But, with respect to the present age, nothing more conduces to make these composures natural, than when some knowledge in rural affairs is discovered.5 This may be made to appear rather done by chance than on design, and sometimes is best shown by inference; lest, by too much study to seem natural, we destroy that easy simplicity from whence arises the delight. For what is inviting in this sort of poetry proceeds not so much from the idea of that business, as of the tranquillity of a country life.
We must therefore use some illusion to render a pastoral delightful; and this consists in exposing the best side only of a shepherd’s life, and in concealing its miseries.1 Nor is it enough to introduce shepherds discoursing together in a natural way; but a regard must be had to the subject; that it contain some particular beauty in itself, and that it be different in every eclogue. Besides, in each of them a designed scene or prospect is to be presented to our view, which should likewise have its variety. This variety is obtained, in a great degree, by frequent comparisons, drawn from the most agreeable objects of the country; by interrogations to things inanimate; by beautiful digressions, but those short; sometimes by insisting a little on circumstances; and, lastly, by elegant turns on the words, which render the numbers extremely sweet and pleasing. As for the numbers themselves, though they are properly of the heroic measure, they should be the smoothest, the most easy and flowing imaginable.
It is by rules like these that we ought to judge of Pastoral. And since the instructions given for any art are to be delivered as that art is in perfection, they must of necessity be derived from those in whom it is acknowledged so to be. It is therefore from the practice of Theocritus and Virgil (the only undisputed authors of Pastoral) that the critics have drawn the foregoing notions concerning it.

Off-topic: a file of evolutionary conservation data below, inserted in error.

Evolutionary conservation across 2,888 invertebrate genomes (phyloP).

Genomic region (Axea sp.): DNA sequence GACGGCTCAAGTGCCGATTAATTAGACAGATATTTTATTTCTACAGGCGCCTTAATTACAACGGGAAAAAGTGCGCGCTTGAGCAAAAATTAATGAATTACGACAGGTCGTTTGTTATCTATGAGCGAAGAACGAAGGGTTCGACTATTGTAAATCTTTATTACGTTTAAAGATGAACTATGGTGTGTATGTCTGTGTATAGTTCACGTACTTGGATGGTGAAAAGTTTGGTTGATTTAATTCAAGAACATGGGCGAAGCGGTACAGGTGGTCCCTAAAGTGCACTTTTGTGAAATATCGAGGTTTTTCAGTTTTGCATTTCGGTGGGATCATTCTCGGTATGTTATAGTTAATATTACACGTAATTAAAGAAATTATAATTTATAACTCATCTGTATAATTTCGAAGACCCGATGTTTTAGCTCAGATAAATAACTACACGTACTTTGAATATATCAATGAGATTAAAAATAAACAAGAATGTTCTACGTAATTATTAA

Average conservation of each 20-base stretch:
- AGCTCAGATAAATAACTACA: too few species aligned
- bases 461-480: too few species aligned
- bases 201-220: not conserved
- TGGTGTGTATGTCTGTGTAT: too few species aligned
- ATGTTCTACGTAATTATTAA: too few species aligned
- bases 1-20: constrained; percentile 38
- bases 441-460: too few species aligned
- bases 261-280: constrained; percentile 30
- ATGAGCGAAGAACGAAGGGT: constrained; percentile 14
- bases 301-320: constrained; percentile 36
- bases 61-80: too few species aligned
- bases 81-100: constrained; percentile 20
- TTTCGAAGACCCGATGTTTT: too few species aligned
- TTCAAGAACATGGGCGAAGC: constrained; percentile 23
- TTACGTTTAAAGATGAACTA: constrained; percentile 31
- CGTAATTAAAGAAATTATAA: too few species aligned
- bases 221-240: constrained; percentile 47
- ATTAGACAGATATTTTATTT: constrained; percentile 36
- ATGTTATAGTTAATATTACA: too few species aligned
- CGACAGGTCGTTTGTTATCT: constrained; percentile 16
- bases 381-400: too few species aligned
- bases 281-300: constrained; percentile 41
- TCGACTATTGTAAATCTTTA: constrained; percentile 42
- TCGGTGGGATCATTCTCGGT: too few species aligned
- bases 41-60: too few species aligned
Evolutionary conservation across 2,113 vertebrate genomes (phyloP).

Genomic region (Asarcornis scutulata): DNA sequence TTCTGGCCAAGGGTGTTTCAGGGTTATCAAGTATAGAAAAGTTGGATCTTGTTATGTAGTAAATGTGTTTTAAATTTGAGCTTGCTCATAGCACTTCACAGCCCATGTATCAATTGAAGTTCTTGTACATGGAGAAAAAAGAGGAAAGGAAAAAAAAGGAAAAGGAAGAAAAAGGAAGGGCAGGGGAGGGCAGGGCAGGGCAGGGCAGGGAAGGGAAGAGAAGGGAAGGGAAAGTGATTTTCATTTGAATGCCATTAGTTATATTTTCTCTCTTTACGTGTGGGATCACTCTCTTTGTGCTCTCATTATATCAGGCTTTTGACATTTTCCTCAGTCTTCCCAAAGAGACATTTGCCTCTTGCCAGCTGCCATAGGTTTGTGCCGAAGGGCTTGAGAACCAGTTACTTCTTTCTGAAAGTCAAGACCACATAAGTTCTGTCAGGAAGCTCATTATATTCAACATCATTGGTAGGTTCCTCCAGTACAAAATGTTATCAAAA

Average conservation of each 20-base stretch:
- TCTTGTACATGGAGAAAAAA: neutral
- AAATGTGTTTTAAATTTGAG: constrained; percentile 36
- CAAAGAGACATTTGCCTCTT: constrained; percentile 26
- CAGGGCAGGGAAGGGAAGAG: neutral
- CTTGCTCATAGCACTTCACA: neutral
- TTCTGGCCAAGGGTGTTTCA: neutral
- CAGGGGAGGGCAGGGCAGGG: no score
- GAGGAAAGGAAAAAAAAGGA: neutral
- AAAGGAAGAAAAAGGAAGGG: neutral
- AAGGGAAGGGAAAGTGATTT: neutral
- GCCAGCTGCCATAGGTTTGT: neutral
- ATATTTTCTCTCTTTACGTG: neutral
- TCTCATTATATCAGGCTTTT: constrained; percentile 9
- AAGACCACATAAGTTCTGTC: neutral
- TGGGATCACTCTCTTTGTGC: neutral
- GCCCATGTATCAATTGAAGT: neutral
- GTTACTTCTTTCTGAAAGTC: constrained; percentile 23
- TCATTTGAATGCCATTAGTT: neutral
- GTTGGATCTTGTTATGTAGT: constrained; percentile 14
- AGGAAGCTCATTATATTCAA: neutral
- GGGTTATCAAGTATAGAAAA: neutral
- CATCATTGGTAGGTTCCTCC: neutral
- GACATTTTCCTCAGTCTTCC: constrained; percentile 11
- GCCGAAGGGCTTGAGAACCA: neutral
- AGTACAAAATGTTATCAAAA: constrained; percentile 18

Theocritus excels all others in nature and simplicity. The subjects of his Idyllia are purely pastoral; but he is not so exact in his persons, having introduced reapers2 and fishermen as well as shepherds. He is apt to be too long in his descriptions, of which that of the cup in the first pastoral is a remarkable instance. In the manners he seems a little defective, for his swains are sometimes abusive and immodest, and perhaps too much inclining to rusticity; for instance, in his fourth and fifth Idyllia. But it is enough that all others learned their excellences from him, and that his dialect alone has a secret charm in it, which no other could ever attain.
Virgil, who copies Theocritus, refines upon his original; and, in all points where judgment is principally concerned, he is much superior to his master. Though some of his subjects are not pastoral in themselves, but only seem to be such, they have a wonderful variety in them, which the Greek was a stranger to.3 He exceeds him in regularity and brevity, and falls short of him in nothing but simplicity and propriety of style; the first of which, perhaps, was the fault of his age, and the last of his language.